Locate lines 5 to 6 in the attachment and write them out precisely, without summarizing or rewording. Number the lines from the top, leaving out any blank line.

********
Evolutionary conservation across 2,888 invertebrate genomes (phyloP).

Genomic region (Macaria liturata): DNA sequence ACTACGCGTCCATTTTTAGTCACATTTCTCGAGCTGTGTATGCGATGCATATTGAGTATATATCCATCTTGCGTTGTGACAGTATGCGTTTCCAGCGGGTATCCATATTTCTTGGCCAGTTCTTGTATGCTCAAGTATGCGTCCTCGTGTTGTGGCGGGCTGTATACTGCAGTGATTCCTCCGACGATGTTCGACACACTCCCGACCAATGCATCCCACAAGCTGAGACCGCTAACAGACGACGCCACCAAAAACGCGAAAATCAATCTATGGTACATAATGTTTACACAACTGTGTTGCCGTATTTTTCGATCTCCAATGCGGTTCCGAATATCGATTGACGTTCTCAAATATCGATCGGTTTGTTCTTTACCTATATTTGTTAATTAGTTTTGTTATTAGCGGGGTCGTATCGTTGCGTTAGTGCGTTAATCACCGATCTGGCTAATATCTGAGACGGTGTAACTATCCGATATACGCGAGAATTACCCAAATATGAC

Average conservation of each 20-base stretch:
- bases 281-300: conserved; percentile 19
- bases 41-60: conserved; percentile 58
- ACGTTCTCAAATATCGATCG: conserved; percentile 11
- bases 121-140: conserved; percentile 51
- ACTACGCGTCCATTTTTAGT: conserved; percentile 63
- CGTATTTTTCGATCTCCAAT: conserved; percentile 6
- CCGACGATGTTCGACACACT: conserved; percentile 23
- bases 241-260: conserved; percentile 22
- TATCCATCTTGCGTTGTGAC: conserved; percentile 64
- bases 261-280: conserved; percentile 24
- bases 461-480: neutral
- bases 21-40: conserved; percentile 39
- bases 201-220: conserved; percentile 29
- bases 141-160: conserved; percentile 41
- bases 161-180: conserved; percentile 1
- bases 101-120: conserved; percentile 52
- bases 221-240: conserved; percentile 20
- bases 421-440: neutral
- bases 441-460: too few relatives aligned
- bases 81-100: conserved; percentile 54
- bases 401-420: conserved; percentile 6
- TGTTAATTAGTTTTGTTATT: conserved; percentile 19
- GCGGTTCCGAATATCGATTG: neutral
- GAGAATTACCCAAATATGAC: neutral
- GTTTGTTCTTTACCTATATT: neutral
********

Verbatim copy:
- bases 41-60: conserved; percentile 58
- ACGTTCTCAAATATCGATCG: conserved; percentile 11